Middle-distance runner Henrik Ingebrigtsen smashed the Norwegian record when he finished fourth in the “dream mile” at the Bislett Games on Wednesday night. It was an eventful evening on and off the track, with Greenpeace activists stopping traffic as they protested against the games’ major sponsor, oil giant Exxon Mobil.
Ingebrigtsen held the standing Norwegian record ahead of the race at 3:53.62, reported Norwegian Broadcasting (NRK). He finished fast to come in fourth with 3:50.72, breaking the national record by almost three seconds. Djibouti’s Ayanleh Souleiman finished first.
“I came right out of the blocks and felt I very quickly got into a flow, so I could just keep up the whole time, and when there were two rounds left, 600 meters left, I could just speed up and run past people, so that was a wonderful feeling,” said Ingebrigtsen after the race. “I have not reached my potential yet, I still have four to five years of improvement ahead of me, I hope.”
Ingebrigtsen’s record was one of the only bright points for the team, after Norway’s other big names failed to impress. In the javelin, Anders Thorkildsen’s three poor throws saw him finish last. It has now been several seasons since Thorkildsen was at the top of his game, but even he said Wednesday was his worst competition ever.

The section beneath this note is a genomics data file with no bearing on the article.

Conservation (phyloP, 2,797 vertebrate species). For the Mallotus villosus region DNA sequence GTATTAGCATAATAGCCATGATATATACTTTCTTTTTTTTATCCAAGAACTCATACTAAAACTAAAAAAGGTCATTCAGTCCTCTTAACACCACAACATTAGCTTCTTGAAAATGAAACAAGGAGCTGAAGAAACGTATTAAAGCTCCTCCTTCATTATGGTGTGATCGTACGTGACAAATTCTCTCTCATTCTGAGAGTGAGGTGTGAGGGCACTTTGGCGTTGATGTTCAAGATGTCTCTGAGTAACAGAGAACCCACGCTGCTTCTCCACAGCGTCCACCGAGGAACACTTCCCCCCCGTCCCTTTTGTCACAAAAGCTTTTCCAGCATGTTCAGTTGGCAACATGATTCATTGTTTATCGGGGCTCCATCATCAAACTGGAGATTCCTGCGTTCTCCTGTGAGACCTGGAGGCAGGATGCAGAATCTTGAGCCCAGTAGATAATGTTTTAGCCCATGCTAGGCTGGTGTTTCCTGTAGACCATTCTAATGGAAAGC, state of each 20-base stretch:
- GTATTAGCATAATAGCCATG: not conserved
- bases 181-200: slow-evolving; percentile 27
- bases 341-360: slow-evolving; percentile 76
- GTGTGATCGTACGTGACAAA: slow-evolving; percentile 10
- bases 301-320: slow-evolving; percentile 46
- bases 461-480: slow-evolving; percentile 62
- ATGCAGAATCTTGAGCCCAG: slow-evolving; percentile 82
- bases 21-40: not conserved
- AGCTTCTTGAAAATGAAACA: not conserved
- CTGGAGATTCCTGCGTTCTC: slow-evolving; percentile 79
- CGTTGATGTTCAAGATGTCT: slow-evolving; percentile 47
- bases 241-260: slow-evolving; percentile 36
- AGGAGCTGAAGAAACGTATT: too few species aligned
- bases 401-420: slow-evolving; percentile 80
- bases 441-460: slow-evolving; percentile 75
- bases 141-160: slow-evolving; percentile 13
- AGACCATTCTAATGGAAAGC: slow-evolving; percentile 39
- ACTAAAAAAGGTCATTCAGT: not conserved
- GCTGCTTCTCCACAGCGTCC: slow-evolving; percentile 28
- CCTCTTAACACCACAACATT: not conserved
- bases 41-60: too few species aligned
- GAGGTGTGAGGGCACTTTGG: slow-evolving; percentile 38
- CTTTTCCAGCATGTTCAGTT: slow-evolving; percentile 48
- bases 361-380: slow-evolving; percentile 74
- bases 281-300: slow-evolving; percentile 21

Sprinter Ezinne Okparaebo was disappointed with her 11.40 run in the women’s 100 meters. She told NRK she was in the best shape of her life and felt she’d run a technically good race, but she had been sick in recent days. “I have done the work it takes, and have only focused on athletics this year,” she said. “Trained more seriously than I have in my whole life. This is just a little miss.”
Action also happened off the field, when 14 activists protesting against the games’ major sponsor Exxon Mobil were arrested. The Greenpeace protestors used a boom lift to hang “#noarcticoil” banners from floodlights. They did not interrupt the event but did stop traffic around the stadium, and refused to cooperate with police. The protestors were arrested and issued fines between NOK 6,000 – 9,000.
“This oil company is trying to greenwash themselves by sponsoring an athletics event,” said Åshild Lappegård Lahn from Greenpeace Norway, adding that “they want to take the focus away” from controversial Arctic oil operations.